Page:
United makes (another) mistake, flies Kansas-bound dog to Japan


The Senator cited figures from the Transportation Department that of the 24 animals that died on U.S. carriers previous year, 18 were on United flights.

Apparently, it was the great dane, not Irgo the German shepherd, that was supposed to be sent to Japan.

"We couldn't stand up because there was a lot of turbulence so we weren't allowed to".

The airline added that it is investigating the flight and talking to the flight attendant.

CBS News travel editor Peter Greenberg says passengers should be aware of airline policies when traveling with pets.

But Ceballos said they're not after money as she recalled how her dog enjoyed running around and doing flips in the park. "And I know we have many important things to do - but this is important too".

The Department of Transportation "is looking into the circumstances surrounding the recent death of a pet onboard a United Airlines flight", an agency spokesman said on Wednesday.

United Airlines wrongly shipped a Kansas-bound pet dog to Japan, the second embarrassment this week for the airline and a "nightmare" for the Swindle family - who are moving from OR to Wichita with their beloved pet, a 10-year-old German shepherd named Irgo. "She felt the dog and she put him up there".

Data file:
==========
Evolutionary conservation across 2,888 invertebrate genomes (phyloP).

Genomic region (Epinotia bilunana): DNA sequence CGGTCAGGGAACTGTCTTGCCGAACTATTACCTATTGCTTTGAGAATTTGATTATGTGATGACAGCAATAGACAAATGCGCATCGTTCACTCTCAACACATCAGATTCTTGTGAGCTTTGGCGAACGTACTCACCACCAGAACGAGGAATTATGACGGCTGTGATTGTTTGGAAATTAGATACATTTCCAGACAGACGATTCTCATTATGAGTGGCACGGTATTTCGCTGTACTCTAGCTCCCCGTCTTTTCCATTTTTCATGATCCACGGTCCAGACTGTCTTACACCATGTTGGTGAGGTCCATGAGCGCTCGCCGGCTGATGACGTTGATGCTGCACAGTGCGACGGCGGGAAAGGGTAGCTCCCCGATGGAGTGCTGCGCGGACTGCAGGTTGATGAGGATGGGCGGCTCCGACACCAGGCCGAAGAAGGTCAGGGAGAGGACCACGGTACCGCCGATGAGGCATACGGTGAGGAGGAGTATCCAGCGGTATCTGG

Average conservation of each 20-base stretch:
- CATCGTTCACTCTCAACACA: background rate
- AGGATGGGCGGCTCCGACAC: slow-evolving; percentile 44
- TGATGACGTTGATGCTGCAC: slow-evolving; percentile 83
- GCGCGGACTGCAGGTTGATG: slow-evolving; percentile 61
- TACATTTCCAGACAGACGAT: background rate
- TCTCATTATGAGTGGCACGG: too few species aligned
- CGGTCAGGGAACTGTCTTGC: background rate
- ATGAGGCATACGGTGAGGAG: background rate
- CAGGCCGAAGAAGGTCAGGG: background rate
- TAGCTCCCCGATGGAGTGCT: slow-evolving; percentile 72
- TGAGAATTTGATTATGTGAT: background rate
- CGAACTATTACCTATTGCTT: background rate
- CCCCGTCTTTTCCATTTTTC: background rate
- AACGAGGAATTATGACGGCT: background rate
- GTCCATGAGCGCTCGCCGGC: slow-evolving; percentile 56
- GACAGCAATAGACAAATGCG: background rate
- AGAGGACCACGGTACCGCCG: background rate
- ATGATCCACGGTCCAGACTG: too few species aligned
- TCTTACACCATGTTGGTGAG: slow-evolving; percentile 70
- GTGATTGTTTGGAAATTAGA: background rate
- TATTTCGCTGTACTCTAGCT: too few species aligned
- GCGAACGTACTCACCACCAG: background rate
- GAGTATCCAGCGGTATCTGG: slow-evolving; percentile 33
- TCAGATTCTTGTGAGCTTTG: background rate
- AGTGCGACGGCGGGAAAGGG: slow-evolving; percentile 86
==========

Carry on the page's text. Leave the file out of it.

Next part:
United makes (another) mistake, flies Kansas-bound dog to Japan
United makes (another) mistake, flies Kansas-bound dog to Japan

"This breed of dog has problems breathing", Werber said. While the airline originally told Swindle that her dog could be quarantined for up to two weeks, they have since promised that a veterinarian will check on him in the airport and put him on a flight to Wichita, Kan. After that incident, United set about trying to reform its image.

In a written statement, United said it assumes responsibility for the dog's death.

United Airlines says: "We apologize for this mistake...."

"The overwhelming majority of the incidents were attributed to animals not being acclimated to its crate or the animal having a pre-existing condition we weren't aware of", Hobart said.

"While we were flying, the dog started barking and barking and there was no flight attendants coming", a teary Sophia told ABC 13. "As we stated, we take full responsibility and are deeply sorry for this tragic accident".

"You just trust that they, in a position of authority, know what they are talking about - and it is just unbelievable", said Meredith Thompson, owner of Canine Cafe in Southend.

United says to prevent something like this from happening again, it will give bright tags to passengers with in-cabin pets.